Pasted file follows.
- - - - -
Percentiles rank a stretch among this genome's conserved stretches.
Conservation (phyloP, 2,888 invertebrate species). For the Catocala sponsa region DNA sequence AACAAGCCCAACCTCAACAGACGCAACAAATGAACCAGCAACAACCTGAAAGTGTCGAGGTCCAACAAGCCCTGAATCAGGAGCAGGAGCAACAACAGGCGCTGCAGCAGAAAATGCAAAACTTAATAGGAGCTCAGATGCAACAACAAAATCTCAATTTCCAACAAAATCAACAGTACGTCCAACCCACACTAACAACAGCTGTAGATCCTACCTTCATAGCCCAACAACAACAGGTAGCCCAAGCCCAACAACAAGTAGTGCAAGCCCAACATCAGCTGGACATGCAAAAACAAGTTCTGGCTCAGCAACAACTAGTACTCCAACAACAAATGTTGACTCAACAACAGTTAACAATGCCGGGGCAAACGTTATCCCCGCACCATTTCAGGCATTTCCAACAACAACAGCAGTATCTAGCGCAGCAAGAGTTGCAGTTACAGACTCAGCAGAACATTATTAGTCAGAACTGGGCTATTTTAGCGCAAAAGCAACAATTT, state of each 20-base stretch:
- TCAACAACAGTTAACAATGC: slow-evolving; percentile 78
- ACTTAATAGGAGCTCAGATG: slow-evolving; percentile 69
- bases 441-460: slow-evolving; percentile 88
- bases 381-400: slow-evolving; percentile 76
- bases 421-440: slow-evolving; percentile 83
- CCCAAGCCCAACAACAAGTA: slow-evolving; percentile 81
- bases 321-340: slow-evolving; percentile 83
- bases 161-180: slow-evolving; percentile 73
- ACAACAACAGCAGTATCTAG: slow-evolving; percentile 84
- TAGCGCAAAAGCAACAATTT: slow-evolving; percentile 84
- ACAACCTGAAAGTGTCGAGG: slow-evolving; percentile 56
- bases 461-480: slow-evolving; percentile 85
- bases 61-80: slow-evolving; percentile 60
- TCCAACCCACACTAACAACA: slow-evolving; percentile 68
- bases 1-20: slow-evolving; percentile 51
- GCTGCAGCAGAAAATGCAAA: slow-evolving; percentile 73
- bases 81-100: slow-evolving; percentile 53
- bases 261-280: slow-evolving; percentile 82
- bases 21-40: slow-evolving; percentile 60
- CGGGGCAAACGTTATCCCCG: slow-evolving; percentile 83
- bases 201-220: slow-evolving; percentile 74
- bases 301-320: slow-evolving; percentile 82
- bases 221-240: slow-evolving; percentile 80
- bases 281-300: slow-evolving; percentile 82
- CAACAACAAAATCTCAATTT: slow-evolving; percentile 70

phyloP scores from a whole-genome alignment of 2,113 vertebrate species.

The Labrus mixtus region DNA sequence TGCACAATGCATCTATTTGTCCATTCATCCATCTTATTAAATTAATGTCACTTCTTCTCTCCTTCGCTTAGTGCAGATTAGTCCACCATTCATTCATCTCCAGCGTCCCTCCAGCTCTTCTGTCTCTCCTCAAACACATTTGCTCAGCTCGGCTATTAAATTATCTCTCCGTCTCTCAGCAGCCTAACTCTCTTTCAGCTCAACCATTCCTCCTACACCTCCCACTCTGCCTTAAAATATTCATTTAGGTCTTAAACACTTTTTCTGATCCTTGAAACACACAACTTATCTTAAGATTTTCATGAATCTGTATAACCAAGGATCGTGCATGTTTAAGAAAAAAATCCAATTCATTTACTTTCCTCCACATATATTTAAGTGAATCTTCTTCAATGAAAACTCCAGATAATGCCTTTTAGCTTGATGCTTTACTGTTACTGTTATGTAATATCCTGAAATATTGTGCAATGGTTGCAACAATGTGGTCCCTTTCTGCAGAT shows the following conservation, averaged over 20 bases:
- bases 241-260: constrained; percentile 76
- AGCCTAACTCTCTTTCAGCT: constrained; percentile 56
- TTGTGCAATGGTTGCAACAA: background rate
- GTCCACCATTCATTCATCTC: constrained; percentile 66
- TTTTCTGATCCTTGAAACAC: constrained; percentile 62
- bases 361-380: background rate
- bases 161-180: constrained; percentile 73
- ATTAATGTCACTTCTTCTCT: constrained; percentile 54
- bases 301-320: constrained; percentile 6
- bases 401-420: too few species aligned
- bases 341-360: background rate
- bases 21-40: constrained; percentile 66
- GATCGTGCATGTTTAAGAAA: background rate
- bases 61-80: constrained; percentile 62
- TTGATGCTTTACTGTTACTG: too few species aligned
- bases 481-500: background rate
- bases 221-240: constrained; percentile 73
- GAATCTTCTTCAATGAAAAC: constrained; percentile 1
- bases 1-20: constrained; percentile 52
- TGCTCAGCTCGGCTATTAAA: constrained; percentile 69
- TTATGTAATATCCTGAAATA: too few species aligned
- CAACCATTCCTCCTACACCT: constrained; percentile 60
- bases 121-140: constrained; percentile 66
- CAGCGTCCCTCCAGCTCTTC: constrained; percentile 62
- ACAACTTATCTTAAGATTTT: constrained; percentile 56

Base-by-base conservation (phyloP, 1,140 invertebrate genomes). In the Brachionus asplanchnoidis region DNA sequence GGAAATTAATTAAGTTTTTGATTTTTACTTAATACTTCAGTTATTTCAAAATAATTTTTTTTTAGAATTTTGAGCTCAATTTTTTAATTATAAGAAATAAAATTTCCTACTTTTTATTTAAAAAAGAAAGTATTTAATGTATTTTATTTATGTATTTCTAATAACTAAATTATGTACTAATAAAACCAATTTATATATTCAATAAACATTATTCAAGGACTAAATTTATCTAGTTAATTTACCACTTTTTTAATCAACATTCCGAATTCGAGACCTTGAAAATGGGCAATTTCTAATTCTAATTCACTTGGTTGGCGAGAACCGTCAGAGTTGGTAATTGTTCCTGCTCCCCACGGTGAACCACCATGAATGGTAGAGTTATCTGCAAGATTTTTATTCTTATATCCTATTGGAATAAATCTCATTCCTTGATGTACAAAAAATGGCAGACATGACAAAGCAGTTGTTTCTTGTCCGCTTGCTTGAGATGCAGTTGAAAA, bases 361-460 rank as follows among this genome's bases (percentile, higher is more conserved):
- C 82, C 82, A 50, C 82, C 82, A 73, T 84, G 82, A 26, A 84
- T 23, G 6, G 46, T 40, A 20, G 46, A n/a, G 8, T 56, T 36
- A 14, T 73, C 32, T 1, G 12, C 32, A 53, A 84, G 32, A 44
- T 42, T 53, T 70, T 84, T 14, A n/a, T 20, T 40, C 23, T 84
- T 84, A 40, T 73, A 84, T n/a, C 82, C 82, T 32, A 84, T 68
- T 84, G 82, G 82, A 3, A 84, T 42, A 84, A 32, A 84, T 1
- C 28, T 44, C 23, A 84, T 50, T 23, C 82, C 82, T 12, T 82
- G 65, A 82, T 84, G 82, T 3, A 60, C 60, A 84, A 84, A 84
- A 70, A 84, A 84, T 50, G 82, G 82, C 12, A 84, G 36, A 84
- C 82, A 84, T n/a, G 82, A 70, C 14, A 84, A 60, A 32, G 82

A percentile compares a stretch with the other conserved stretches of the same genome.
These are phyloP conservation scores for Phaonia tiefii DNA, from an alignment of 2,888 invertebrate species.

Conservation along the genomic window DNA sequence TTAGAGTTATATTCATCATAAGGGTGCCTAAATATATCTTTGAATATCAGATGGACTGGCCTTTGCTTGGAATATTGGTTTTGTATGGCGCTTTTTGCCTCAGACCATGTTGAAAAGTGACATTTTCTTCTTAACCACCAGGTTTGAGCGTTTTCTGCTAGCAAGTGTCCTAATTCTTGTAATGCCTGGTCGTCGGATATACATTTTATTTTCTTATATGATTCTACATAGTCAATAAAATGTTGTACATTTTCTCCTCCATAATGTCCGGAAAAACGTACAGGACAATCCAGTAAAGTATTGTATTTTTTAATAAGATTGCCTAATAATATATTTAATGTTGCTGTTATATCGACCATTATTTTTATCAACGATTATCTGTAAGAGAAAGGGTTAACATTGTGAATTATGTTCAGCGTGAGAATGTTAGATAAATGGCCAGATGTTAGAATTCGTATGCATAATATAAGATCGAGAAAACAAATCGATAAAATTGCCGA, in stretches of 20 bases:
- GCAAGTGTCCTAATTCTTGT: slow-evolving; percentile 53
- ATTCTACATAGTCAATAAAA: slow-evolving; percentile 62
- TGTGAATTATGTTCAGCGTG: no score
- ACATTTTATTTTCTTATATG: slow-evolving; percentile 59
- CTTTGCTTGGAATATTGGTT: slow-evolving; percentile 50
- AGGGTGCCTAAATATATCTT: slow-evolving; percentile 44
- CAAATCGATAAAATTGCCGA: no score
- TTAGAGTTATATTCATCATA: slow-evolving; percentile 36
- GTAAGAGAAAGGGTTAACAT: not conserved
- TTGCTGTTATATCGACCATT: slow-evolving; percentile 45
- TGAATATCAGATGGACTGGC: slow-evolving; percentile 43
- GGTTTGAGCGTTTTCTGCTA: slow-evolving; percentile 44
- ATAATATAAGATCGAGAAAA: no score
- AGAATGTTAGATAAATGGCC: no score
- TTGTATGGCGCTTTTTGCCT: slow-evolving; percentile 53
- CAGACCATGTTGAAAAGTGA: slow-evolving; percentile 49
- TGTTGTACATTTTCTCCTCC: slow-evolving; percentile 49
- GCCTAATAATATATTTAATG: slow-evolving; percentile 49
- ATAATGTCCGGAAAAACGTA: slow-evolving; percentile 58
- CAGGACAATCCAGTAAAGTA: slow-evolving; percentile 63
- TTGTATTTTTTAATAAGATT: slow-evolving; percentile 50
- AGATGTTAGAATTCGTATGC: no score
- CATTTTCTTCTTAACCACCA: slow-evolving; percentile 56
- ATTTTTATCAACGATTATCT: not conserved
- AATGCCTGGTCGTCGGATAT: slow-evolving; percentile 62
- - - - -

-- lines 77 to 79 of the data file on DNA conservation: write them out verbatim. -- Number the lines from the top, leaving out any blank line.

- GTAAGAGAAAGGGTTAACAT: not conserved
- TTGCTGTTATATCGACCATT: slow-evolving; percentile 45
- TGAATATCAGATGGACTGGC: slow-evolving; percentile 43